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How Stressed Fat Tissue Malfunctions

Date:
July 22, 2009
Source:
American Associates, Ben-Gurion University of the Negev
Summary:
Fat tissue dysfunction is caused by obesity-induced fat tissue stress: Cells over-grow as they store fat which may cause decreased oxygen delivery into the tissue; individual cells may die (at least in mouse models), and fat tissue inflammation ensues. The teams collected fat tissue samples from people undergoing abdominal surgery and identified a signaling pathway that is operational in intra-abdominal fat, the fat depot that is most strongly tied to obesity-related morbidity.

Ben-Gurion University of the Negev (BGU) researchers, in a collaboration with colleagues from the University of Leipzig, Germany, have identified a signaling pathway that is operational in intra-abdominal fat, the fat depot that is most strongly tied to obesity-related morbidity.

The paper was just published in the Endocrine Society's the Journal of Clinical Endocrinology and Metabolism.

"Fat tissue in obesity is dysfunctional, yet, the processes that cause fat tissue to malfunction are poorly understood -- specifically, it is unknown how fat cells 'translate' stresses in obesity into dysfunction," said Dr. Assaf Rudich, senior lecturer from the Department of Clinical Biochemistry at Ben-Gurion University.

Fat tissue is no longer considered simply a storage place for excess calories, but in fact is an active tissue that secretes multiple compounds, thereby communicating with other tissues, including the liver, muscles, pancreas and the brain. Normal communication is necessary for optimal metabolism and weight regulation. However, in obesity, fat (adipose) tissue becomes dysfunctional, and mis-communicates with the other tissues. This places fat tissue at a central junction in mechanisms leading to common diseases attributed to obesity, like type 2 diabetes and cardiovascular diseases.

Fat tissue dysfunction is believed to be caused by obesity-induced fat tissue stress: Cells over-grow as they store increasing amounts of fat. This excessive cell growth may cause decreased oxygen delivery into the tissue; individual cells may die (at least in mouse models), and fat tissue inflammation ensues. Also, excess nutrients (glucose, fatty acids) can also result in increased metabolic demands, and this in itself can cause cellular stress.

The BGU and Leipzig teams established a setup for collecting fat tissue samples from people undergoing abdominal surgery. The team identified a signaling pathway that is operational in intra-abdominal fat, the fat depot that is most strongly tied to obesity-related morbidity.

The degree of activation of a signaling pathway from these individuals was compared with those of leaner people, those with obesity predominantly characterized by accumulation of "peripheral" fat, and those with obesity with predominant accumulation of fat within the abdominal cavity.

They discovered that the signaling pathway was more active depending on the amount of fat accumulation in the abdomen, and that it correlated with multiple biochemical markers for increased cardio-metabolic risk. Moreover, the expression of one of the upstream signaling components, a protein called ASK1, predicts whole-body insulin resistance (an endocrine abnormality that is strongly tied to diabetes and cardiovascular disease), independent of other traditional risk factors.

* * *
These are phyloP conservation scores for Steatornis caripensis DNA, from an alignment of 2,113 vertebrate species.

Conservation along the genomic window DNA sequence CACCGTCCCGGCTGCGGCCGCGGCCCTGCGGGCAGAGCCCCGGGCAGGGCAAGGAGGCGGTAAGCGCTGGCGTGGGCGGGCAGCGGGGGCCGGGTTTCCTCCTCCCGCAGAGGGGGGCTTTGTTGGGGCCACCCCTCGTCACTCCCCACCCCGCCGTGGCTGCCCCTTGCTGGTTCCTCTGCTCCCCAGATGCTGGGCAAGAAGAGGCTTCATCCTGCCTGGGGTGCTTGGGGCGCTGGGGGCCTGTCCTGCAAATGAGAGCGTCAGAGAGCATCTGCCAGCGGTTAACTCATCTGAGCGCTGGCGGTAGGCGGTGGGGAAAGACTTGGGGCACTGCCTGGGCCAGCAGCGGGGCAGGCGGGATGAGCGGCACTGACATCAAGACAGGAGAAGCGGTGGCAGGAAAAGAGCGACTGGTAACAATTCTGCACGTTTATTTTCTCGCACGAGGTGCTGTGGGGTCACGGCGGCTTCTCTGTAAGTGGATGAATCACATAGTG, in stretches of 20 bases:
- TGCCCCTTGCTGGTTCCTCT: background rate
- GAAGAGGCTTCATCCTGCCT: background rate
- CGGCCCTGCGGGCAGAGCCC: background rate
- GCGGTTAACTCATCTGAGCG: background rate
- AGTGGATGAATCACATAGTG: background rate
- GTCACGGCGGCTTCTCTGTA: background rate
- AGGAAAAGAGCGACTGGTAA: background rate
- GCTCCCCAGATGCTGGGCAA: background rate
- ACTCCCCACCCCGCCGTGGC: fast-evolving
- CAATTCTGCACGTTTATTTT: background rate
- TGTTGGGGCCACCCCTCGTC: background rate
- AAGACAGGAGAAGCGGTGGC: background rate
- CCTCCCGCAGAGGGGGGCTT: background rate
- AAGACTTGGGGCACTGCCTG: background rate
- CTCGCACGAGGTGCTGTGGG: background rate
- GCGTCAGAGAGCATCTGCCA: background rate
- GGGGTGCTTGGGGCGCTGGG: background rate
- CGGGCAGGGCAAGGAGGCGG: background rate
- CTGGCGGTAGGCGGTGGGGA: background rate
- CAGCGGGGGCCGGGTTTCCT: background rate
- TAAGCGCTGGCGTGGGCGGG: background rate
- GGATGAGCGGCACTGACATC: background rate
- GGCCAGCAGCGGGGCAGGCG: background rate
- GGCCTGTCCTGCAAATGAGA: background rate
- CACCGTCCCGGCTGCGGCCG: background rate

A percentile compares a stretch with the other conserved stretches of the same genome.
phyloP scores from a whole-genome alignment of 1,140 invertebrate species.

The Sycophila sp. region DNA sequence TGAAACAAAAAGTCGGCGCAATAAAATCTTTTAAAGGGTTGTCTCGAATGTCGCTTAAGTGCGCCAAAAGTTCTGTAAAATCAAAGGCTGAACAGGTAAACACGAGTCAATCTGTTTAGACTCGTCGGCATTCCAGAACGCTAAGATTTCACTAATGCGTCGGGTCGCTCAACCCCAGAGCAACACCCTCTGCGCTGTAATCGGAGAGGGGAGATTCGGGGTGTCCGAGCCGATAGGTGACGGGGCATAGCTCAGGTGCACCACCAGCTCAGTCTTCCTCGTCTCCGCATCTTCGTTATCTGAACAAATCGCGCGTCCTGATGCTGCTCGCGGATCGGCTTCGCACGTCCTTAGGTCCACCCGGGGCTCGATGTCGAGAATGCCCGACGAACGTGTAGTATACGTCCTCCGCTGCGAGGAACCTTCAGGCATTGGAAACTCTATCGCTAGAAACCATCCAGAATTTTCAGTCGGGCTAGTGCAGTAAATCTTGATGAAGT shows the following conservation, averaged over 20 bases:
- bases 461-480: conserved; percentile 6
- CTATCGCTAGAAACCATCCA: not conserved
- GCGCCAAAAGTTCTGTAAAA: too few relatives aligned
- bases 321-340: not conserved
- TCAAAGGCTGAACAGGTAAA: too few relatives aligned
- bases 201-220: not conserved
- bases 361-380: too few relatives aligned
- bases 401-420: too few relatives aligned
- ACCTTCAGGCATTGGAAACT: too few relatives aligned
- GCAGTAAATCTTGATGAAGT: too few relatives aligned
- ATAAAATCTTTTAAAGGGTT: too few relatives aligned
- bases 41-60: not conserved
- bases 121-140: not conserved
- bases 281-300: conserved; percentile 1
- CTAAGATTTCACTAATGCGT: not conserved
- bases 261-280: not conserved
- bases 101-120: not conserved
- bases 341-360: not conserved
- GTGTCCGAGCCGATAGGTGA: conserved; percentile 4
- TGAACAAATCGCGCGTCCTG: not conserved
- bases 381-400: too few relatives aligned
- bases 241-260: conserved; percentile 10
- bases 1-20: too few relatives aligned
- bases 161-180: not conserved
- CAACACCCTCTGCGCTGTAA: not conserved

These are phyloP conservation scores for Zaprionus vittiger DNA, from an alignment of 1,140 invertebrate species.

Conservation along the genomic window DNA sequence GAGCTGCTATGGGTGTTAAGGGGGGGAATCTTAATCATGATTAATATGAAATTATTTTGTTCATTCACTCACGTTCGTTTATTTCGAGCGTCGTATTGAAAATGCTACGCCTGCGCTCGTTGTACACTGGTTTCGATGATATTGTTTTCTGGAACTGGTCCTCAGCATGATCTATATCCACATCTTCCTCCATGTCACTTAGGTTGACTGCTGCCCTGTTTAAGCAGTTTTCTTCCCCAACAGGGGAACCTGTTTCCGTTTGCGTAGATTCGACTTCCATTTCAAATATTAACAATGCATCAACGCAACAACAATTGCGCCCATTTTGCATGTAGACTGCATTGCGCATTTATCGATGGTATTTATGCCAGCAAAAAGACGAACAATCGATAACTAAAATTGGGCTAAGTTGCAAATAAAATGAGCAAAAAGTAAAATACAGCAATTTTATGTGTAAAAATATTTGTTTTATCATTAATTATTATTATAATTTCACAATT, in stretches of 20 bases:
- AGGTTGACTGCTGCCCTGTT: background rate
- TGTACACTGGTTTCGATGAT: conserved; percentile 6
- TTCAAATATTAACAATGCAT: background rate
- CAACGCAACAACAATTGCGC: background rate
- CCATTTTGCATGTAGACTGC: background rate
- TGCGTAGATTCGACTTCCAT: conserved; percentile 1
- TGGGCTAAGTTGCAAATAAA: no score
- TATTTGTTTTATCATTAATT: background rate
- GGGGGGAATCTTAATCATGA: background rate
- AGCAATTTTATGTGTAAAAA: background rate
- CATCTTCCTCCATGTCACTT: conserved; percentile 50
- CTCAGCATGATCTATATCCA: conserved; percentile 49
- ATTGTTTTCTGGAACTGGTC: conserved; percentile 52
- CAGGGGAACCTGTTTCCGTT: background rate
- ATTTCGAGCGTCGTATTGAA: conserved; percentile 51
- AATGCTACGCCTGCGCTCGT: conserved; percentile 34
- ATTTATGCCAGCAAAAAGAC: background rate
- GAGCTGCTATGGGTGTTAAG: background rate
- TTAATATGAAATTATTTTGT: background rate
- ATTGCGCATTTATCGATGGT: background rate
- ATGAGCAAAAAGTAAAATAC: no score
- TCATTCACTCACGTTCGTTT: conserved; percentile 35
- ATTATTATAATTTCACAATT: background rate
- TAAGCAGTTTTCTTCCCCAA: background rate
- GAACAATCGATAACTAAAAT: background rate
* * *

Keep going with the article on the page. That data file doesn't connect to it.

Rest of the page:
Researchers also demonstrated that although non-fat cells within adipose tissue express most of this protein in lean persons, the adipocytes themselves increase its expression by more than four-fold in abdominally-obese persons.

"The importance of this study is not only in contributing to the understanding of adipose tissue dysfunction in obesity, but as a consequence, may provide important leads for novel ways to prevent the dangerous consequences, such as type 2 diabetes, of intra-abdominal fat accumulation," states Dr. Iris Shai, a BGU researcher at the S. Daniel Abraham International Center for Health and Nutrition and Soroka University Medical Center in Beer-Sheva, Israel.

* J. Clin. Endocrinol. Metab. 2009; 94:2507-251.

The project was initially established by a grant from BGU's National Institute for Biotechnology in the Negev (NIBN). Then by grants from The Israeli Association for the Study of Diabetes, D-Cure, The Israel Science Foundation (ISF), and Deutsche Forschungsgemeinschaft (DFG).


Story Source:

The above story is based on materials provided by American Associates, Ben-Gurion University of the Negev. Note: Materials may be edited for content and length.


Journal Reference:

  1. Bluher et al. Activated Ask1-MKK4-p38MAPK/JNK Stress Signaling Pathway in Human Omental Fat Tissue May Link Macrophage Infiltration to Whole-Body Insulin Sensitivity. Journal of Clinical Endocrinology & Metabolism, 2009; 94 (7): 2507 DOI: 10.1210/jc.2009-0002

Cite This Page:

American Associates, Ben-Gurion University of the Negev. "How Stressed Fat Tissue Malfunctions." ScienceDaily. ScienceDaily, 22 July 2009. <www.sciencedaily.com/releases/2009/07/090714125002.htm>.
American Associates, Ben-Gurion University of the Negev. (2009, July 22). How Stressed Fat Tissue Malfunctions. ScienceDaily. Retrieved September 22, 2014 from www.sciencedaily.com/releases/2009/07/090714125002.htm
American Associates, Ben-Gurion University of the Negev. "How Stressed Fat Tissue Malfunctions." ScienceDaily. www.sciencedaily.com/releases/2009/07/090714125002.htm (accessed September 22, 2014).

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